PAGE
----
"You only have to look at the numbers to understand that it's a little bit unbalanced. That's not to say that women don't have opportunities. I do think there was certainly a spell where the word 'edge' was used to discriminate against female writers because it was perceived that you couldn't be edgy. I think that so many things have happened recently in television to dispel that notion. You have to push a little harder, but the opportunities are there. It was a bit of a pioneering movement when I first got in; you're very much aware of bringing up the woman front and feeling a little outnumbered. And then I got to see it grow a lot in terms of women reaching powerful positions. There were a couple of backslides, and now it feels like it's coming back again."
Executive producer, Extant
"One of the things that's really important to me and that I stress in the writers room, even with men, is 'family first.' If somebody says, 'I need to go to my kids' school in the afternoon,' I am 100 percent, just go, don't even ask. I feel that is one of my responsibilities as a boss. Yes, it's work. And we love our work and it's important. But at the end of the day, your family is what matters. [Being a mother] gives you perspective and hopefully it makes for kinder, gentler bosses who really have the big picture. Thirty years ago when there were all male bosses, it was so skewed. I can't imagine what it was like to be a woman in the workplace. There was no room to be a human being with a family in those workplaces."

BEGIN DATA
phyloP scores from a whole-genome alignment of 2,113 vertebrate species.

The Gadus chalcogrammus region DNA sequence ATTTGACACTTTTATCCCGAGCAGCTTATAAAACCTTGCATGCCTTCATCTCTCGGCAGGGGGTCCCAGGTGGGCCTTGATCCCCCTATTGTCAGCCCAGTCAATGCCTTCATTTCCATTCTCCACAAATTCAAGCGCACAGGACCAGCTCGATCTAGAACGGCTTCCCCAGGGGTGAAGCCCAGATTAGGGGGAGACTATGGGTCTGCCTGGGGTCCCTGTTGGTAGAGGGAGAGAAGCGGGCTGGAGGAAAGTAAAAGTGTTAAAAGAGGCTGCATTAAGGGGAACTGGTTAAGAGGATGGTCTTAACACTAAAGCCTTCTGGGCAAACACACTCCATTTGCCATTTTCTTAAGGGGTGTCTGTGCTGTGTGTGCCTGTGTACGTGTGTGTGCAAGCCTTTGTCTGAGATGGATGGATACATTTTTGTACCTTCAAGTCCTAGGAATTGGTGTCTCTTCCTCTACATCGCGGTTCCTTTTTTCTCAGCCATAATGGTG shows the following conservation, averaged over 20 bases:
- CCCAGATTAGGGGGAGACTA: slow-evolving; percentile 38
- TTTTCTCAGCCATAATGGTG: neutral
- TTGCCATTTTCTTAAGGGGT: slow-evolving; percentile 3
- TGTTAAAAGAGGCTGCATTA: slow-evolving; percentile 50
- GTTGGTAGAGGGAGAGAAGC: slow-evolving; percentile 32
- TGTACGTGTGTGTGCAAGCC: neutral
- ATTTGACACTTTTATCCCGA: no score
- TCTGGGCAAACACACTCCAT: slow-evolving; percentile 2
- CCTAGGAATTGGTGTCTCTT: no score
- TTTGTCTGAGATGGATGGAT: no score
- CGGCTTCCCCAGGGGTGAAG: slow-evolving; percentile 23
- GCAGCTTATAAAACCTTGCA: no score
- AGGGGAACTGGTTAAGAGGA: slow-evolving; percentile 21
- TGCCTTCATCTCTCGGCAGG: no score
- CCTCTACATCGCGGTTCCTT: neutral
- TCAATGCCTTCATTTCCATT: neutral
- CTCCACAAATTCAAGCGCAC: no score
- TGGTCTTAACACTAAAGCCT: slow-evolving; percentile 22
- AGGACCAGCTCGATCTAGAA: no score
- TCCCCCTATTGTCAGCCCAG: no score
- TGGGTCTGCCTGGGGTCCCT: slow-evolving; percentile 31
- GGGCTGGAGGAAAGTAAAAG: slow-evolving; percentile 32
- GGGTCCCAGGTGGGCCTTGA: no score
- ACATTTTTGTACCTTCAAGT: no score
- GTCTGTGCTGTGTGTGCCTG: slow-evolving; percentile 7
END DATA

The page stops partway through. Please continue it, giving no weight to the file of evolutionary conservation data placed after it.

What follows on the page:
"My manager Jimmy Miller handed [the Madam Secretary script] to me in the eleventh hour. I wasn't ready to do television — especially network television with a 22 [episode season]. And he said, 'Just meet [CBS Entertainment chairman] Nina [Tassler] because you guys will love each other.' It's not my first waltz. I can recognize bullshit from across the table. The [project] that I was about to do I had sent to her and she was like, 'This writing is so far f—ing beneath you. You're going to be bored inside of a goddamn business week.' And I was like, 'Are you f—ing kidding me?! Look at this! That's hilarious!' And she was like whatever. And I said, 'Well, I'm doing it.' And she said, 'I wish you wouldn't.' I said, 'Just read it again.' She goes, 'Fine, I'll read it again and you think about not doing it.' I said fine. That was the first time I had walked into a room and had somebody give an opinion like that. Everywhere else it's like, 'Oh yeah, we love this. I still to this day disagree with her; I still think it was a good piece of work.' My goddaughter is at Yale and a bunch of those girls get together to watch Madam Secretary. They're really into it because that's how we want to be represented. We're not popping pills, we're not snorting something, we're not fucking something — we're successfully doing something and it's enough. It's entertaining enough, it's strong enough, it's sexy enough. I'm like, 'F—, I love you guys!'"